This weekend at the Denver Comic Con, James and Oliver Phelps, who played the roles of Fred and George Weasley, respectively, in the Harry Potter franchise, shared stories of their time as the Weasley twins. While fan questions ranged from the predictable, “Is the internet rumor about filming Fred’s death true?” (It’s not.) to the amusing, “If you could have been any other character, who would you have been?” (James: “George”), there was one thread that seemed to weave through many of James and Oliver’s answers:
They really like Peeves.
If your reaction to that sentence was “Who is Peeves?” there’s a good chance you have only seen the films. In the books, Peeves the Poltergeist is a recurring character whose sole purpose is to cause mayhem and chaos at Hogwarts. He chases students down the halls, loosens bolts in chandeliers, and is a general menace. So, as you can imagine, it’s not surprising that he and the Weasley twins formed a sort of a bond, as is evidenced by their final moments as students and their payback to Umbridge:
“Give her hell from us, Peeves.”
And Peeves, whom Harry had never seen take an order from a student before, swept his belled hat from his head and sprang to a salute as Fred and George wheeled about to tumultuous applause from the students below and sped out of the open front doors into the glorious sunset.
When James and Oliver were asked what character from the book they wished had made it into the movie, they both said Peeves. When asked who their favorite book character was, Oliver said Peeves. They both mentioned the portable swamp as a scene they wished had made it into the movie and Fred and George’s departure from Hogwarts as their favorite scene from the movie, both of which feature Peeves in the book.
So it wasn’t too surprising that, when asked by a particularly astute young reader how Fred and George could have worked out how to use the Marauder’s Map, while James didn’t really have an answer – in fact he said it was the first question he’d had that stumped him – Oliver said he thought maybe Peeves showed them how.
Based on the books, this actually makes a lot of sense. Fred and George spent a lot of time in Filch’s office, they were well acquainted with Peeves, and it was apparent in their departure speech that Peeves had a lot of respect for them as fellow troublemakers. It’s not hard to imagine that Peeves, who had been at Hogwarts since its inception, could have easily seen the four creators of the map using it regularly and overheard the spells to make it work. It’s also just as likely that, in an effort to create as much mayhem as possible, he would have shared the secret with the two biggest mischief-makers to come through the school.
The problem is, apparently unbeknownst to Oliver, J.K. Rowling had already answered this question in an interview with Melissa Anelli and Emerson Spartz in 2005.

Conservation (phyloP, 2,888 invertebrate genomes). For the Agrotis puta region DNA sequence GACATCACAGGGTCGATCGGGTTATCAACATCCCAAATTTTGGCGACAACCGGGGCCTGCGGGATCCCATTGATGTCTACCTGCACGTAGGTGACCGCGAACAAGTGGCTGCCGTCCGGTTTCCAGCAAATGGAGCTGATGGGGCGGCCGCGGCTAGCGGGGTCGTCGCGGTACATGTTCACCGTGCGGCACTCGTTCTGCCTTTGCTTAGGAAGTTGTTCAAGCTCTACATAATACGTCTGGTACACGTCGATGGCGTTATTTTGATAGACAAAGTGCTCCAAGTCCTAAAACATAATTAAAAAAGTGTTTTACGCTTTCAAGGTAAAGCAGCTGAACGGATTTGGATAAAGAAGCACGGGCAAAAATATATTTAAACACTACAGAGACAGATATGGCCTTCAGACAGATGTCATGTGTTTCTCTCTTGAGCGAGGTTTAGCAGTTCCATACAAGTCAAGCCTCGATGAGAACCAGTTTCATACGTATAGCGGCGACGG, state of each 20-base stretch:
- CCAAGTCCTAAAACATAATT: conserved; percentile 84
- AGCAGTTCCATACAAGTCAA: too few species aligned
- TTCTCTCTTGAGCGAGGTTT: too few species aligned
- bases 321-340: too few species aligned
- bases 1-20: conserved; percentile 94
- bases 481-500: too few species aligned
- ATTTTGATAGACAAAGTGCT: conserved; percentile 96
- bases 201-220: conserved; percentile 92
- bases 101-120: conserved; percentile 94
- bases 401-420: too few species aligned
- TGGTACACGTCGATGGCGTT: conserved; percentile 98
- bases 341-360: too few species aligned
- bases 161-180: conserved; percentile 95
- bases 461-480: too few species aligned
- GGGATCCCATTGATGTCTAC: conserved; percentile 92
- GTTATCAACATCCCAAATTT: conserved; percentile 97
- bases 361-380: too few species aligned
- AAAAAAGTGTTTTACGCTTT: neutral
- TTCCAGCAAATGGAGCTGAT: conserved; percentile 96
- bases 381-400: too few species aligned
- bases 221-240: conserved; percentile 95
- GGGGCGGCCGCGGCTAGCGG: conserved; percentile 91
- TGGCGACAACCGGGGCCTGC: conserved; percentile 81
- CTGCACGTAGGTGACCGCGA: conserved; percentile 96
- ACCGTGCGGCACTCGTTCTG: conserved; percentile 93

MA: How did they figure out how to work the map?
JKR: Don’t you — well. This is how I explained it to myself at the time, and this does sound glib. Don’t you think it would be quite a Fred and Georgeish thing to say in jest, and then see this thing transform?
JKR: Can’t you just see them?
ES: But the exact word combination? Is that just a lot of luck, or Felix Felicis —
JKR: Or, the map helped.
MA: Yep, yeah. You can see them sort of answering and joking with each other —
JKR: And the map flickering into life here and there when they got closer and closer, and finally they hit upon the exact right word combination and it just erupts.
So now we have two conflicting theories. Which one is “right”? Who gets to decide what is canon?
The easy answer is, “The author, of course. It’s her work, her characters. She is the final arbiter of what is canon.”
The problem with that is, and I say this with all respect to the creator of one of my favorite book series of all time, her answers are not always the most logical. I understand that a person can get tired of people pointing out discrepancies in your work (ahem, time turners) and having to always justify yourself. It just seems to me that she’s reluctant to leave any mystery at all regarding the world she created, regardless of the absurdity of the explanation. And of course, once you’re on record creating canon, it’s really hard to go back on that without angering fans.
And so we’re left with two answers. One logical, one illogical. One from a person who played the character in question for eight movies and has thought extensively about his back story, and the other from a person who created the character but most likely spent much more time thinking about other characters and plot points. Who is right? Does an actor have the right to declare what is canon regarding their own character? What if the author hasn’t addressed the question yet? If Daniel Radcliffe were to say in an interview that Harry Potter had his appendix removed when he was two, does that now become part of the Potterverse? Do movie directors override authors when a screenplay differs from a novel?
As for me, from now on it will always be Peeves who taught Fred and George how to use the Marauders’ Map. Sorry, Ms. Rowling.